• Chris 21

    Land Rover are an awesome car with genuine 4 x 4 capabilities and having worked for a main dealer I understand what they can do. If you want a large vehicle to look good in just to drive around town this is not a good option – way too expensive to maintain and fuel, but if you do need to go off road and you want abit of luxury then there is not much that will out perform the Discovery.

    Reliability is a big issue, but people in love with the brand are blind to it and are very defensive about their vehicles. They’re either very rich or a tad thick.

    Value for money and reliability wise you have go Japanese.

  • Charles

    It seems like most problems occurred during the first two years of production, if you look at the dates on some of these “forums” where owners can go and complain. And most are software, some air compressors ( air suspension ) and a couple of electrical problems. But lately it seems to get better.
    As for JD Power survey, this is a “predicted” score and is based on data between recent and a few years back. So you can only imagine the damage DISCO2′s well known reliability ratings ( thanks to BMW ) are still inflicting on the ratings of the DISCO3. Nobody can really accurately predict the reliability of the latest, 2008 models, can they ?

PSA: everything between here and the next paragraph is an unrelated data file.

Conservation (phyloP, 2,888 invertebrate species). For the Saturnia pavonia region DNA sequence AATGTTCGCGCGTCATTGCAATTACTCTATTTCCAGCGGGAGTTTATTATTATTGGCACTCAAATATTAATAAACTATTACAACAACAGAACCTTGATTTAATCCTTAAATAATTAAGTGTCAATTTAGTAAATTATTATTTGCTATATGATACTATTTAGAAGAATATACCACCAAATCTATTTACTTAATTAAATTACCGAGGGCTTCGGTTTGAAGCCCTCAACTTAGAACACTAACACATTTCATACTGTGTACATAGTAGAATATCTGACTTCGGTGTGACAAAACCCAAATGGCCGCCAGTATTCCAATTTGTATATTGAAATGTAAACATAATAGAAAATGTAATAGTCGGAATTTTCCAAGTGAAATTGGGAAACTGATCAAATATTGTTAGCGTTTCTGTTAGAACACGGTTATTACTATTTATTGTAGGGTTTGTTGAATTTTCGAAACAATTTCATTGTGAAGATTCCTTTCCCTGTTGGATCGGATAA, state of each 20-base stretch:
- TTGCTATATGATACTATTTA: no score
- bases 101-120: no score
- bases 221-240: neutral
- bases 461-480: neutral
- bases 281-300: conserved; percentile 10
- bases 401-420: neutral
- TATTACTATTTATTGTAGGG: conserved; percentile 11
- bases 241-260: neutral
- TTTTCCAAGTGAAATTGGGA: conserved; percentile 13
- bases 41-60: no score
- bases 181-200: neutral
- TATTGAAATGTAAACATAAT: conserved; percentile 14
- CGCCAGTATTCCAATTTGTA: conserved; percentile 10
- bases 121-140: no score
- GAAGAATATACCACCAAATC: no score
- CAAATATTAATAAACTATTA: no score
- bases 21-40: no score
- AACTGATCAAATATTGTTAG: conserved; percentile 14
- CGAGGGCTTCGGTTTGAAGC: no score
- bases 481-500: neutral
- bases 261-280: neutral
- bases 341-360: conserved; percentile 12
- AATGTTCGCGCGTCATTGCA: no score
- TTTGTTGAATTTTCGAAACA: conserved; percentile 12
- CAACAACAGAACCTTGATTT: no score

IMO BMW RAPED Landrover so they could learn how to make SUV’s. Then after screwing up their first attempt they dumped them on Ford. Ford then helped fix the mess and even though they never had too much cash to invest in this project ( Ford has financial difficulties ) I think they did quite a good job completely redesigning and building this new one from the ground up. Landrover was actually making them money ( but sadly Jag was making a loss ), and they had to let Landrover go with Jaguar. Some people say Tata will do a better job than Ford because they have a more money to invest in R&D.